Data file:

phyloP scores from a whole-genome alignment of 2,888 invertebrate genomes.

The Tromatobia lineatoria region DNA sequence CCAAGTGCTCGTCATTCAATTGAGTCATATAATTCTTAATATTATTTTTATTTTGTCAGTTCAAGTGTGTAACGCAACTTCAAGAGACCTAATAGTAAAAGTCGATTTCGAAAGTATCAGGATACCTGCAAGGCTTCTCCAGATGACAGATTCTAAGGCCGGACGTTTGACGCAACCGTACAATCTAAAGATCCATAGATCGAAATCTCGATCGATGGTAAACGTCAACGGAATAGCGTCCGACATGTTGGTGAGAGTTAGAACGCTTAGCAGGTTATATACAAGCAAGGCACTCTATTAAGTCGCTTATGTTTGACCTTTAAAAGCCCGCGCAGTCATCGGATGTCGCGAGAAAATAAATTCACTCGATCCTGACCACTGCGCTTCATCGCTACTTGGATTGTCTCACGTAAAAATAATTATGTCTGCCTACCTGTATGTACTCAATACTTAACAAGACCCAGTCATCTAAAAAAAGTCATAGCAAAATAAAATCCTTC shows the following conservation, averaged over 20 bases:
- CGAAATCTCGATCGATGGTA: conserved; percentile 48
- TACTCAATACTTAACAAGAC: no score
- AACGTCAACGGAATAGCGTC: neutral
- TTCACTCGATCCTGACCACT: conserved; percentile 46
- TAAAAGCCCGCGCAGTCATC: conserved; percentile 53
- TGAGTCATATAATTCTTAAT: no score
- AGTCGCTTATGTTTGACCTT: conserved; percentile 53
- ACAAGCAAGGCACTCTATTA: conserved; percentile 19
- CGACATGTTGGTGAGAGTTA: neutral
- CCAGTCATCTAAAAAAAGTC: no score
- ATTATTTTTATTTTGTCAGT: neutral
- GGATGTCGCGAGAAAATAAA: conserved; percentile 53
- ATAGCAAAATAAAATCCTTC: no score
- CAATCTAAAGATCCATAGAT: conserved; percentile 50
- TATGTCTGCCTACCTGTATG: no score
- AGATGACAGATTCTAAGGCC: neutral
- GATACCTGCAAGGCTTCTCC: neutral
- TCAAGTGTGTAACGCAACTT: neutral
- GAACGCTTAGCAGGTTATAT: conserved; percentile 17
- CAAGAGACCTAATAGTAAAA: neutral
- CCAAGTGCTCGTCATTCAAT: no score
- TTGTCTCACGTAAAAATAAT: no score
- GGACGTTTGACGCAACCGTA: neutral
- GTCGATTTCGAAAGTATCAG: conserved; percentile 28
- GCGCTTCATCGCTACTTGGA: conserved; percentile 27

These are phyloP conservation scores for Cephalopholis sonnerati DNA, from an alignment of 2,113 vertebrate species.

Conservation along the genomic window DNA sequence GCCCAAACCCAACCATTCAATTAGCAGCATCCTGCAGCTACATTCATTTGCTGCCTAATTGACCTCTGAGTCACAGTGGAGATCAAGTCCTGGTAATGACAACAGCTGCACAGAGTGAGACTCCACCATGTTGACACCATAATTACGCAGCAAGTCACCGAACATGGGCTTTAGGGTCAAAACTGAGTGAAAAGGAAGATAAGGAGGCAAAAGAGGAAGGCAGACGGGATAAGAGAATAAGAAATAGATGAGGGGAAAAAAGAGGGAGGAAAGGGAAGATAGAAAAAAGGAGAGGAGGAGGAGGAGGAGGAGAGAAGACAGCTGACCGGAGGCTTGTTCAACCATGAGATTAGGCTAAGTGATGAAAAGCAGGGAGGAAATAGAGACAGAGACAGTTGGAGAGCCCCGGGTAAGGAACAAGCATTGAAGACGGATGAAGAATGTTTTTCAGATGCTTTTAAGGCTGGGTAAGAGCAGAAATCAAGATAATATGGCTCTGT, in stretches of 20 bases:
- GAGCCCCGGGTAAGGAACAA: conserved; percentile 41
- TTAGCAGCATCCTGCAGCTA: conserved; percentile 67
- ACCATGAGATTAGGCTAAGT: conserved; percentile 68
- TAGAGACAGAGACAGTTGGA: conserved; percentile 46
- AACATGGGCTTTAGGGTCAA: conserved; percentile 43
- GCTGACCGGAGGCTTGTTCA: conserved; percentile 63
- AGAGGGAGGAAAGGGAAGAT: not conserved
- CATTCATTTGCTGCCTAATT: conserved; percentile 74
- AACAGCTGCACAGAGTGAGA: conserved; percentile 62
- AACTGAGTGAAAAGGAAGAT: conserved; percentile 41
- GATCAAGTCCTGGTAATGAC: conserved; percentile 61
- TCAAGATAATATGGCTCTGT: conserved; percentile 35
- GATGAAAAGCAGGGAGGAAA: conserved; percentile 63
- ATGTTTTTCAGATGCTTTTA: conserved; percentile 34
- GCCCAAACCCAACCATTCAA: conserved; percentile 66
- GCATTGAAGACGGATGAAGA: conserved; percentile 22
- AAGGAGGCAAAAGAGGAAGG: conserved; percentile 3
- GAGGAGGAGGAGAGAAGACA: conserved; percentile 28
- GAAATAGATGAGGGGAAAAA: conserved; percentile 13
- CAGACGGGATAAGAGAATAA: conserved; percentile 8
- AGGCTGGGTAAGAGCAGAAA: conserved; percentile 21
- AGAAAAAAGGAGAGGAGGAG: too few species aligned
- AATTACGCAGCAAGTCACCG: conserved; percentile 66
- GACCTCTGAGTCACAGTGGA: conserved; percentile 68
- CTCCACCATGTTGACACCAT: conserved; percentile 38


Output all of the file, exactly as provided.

phyloP scores from a whole-genome alignment of 2,888 invertebrate genomes.

The Tromatobia lineatoria region DNA sequence CCAAGTGCTCGTCATTCAATTGAGTCATATAATTCTTAATATTATTTTTATTTTGTCAGTTCAAGTGTGTAACGCAACTTCAAGAGACCTAATAGTAAAAGTCGATTTCGAAAGTATCAGGATACCTGCAAGGCTTCTCCAGATGACAGATTCTAAGGCCGGACGTTTGACGCAACCGTACAATCTAAAGATCCATAGATCGAAATCTCGATCGATGGTAAACGTCAACGGAATAGCGTCCGACATGTTGGTGAGAGTTAGAACGCTTAGCAGGTTATATACAAGCAAGGCACTCTATTAAGTCGCTTATGTTTGACCTTTAAAAGCCCGCGCAGTCATCGGATGTCGCGAGAAAATAAATTCACTCGATCCTGACCACTGCGCTTCATCGCTACTTGGATTGTCTCACGTAAAAATAATTATGTCTGCCTACCTGTATGTACTCAATACTTAACAAGACCCAGTCATCTAAAAAAAGTCATAGCAAAATAAAATCCTTC shows the following conservation, averaged over 20 bases:
- CGAAATCTCGATCGATGGTA: conserved; percentile 48
- TACTCAATACTTAACAAGAC: no score
- AACGTCAACGGAATAGCGTC: neutral
- TTCACTCGATCCTGACCACT: conserved; percentile 46
- TAAAAGCCCGCGCAGTCATC: conserved; percentile 53
- TGAGTCATATAATTCTTAAT: no score
- AGTCGCTTATGTTTGACCTT: conserved; percentile 53
- ACAAGCAAGGCACTCTATTA: conserved; percentile 19
- CGACATGTTGGTGAGAGTTA: neutral
- CCAGTCATCTAAAAAAAGTC: no score
- ATTATTTTTATTTTGTCAGT: neutral
- GGATGTCGCGAGAAAATAAA: conserved; percentile 53
- ATAGCAAAATAAAATCCTTC: no score
- CAATCTAAAGATCCATAGAT: conserved; percentile 50
- TATGTCTGCCTACCTGTATG: no score
- AGATGACAGATTCTAAGGCC: neutral
- GATACCTGCAAGGCTTCTCC: neutral
- TCAAGTGTGTAACGCAACTT: neutral
- GAACGCTTAGCAGGTTATAT: conserved; percentile 17
- CAAGAGACCTAATAGTAAAA: neutral
- CCAAGTGCTCGTCATTCAAT: no score
- TTGTCTCACGTAAAAATAAT: no score
- GGACGTTTGACGCAACCGTA: neutral
- GTCGATTTCGAAAGTATCAG: conserved; percentile 28
- GCGCTTCATCGCTACTTGGA: conserved; percentile 27

These are phyloP conservation scores for Cephalopholis sonnerati DNA, from an alignment of 2,113 vertebrate species.

Conservation along the genomic window DNA sequence GCCCAAACCCAACCATTCAATTAGCAGCATCCTGCAGCTACATTCATTTGCTGCCTAATTGACCTCTGAGTCACAGTGGAGATCAAGTCCTGGTAATGACAACAGCTGCACAGAGTGAGACTCCACCATGTTGACACCATAATTACGCAGCAAGTCACCGAACATGGGCTTTAGGGTCAAAACTGAGTGAAAAGGAAGATAAGGAGGCAAAAGAGGAAGGCAGACGGGATAAGAGAATAAGAAATAGATGAGGGGAAAAAAGAGGGAGGAAAGGGAAGATAGAAAAAAGGAGAGGAGGAGGAGGAGGAGGAGAGAAGACAGCTGACCGGAGGCTTGTTCAACCATGAGATTAGGCTAAGTGATGAAAAGCAGGGAGGAAATAGAGACAGAGACAGTTGGAGAGCCCCGGGTAAGGAACAAGCATTGAAGACGGATGAAGAATGTTTTTCAGATGCTTTTAAGGCTGGGTAAGAGCAGAAATCAAGATAATATGGCTCTGT, in stretches of 20 bases:
- GAGCCCCGGGTAAGGAACAA: conserved; percentile 41
- TTAGCAGCATCCTGCAGCTA: conserved; percentile 67
- ACCATGAGATTAGGCTAAGT: conserved; percentile 68
- TAGAGACAGAGACAGTTGGA: conserved; percentile 46
- AACATGGGCTTTAGGGTCAA: conserved; percentile 43
- GCTGACCGGAGGCTTGTTCA: conserved; percentile 63
- AGAGGGAGGAAAGGGAAGAT: not conserved
- CATTCATTTGCTGCCTAATT: conserved; percentile 74
- AACAGCTGCACAGAGTGAGA: conserved; percentile 62
- AACTGAGTGAAAAGGAAGAT: conserved; percentile 41
- GATCAAGTCCTGGTAATGAC: conserved; percentile 61
- TCAAGATAATATGGCTCTGT: conserved; percentile 35
- GATGAAAAGCAGGGAGGAAA: conserved; percentile 63
- ATGTTTTTCAGATGCTTTTA: conserved; percentile 34
- GCCCAAACCCAACCATTCAA: conserved; percentile 66
- GCATTGAAGACGGATGAAGA: conserved; percentile 22
- AAGGAGGCAAAAGAGGAAGG: conserved; percentile 3
- GAGGAGGAGGAGAGAAGACA: conserved; percentile 28
- GAAATAGATGAGGGGAAAAA: conserved; percentile 13
- CAGACGGGATAAGAGAATAA: conserved; percentile 8
- AGGCTGGGTAAGAGCAGAAA: conserved; percentile 21
- AGAAAAAAGGAGAGGAGGAG: too few species aligned
- AATTACGCAGCAAGTCACCG: conserved; percentile 66
- GACCTCTGAGTCACAGTGGA: conserved; percentile 68
- CTCCACCATGTTGACACCAT: conserved; percentile 38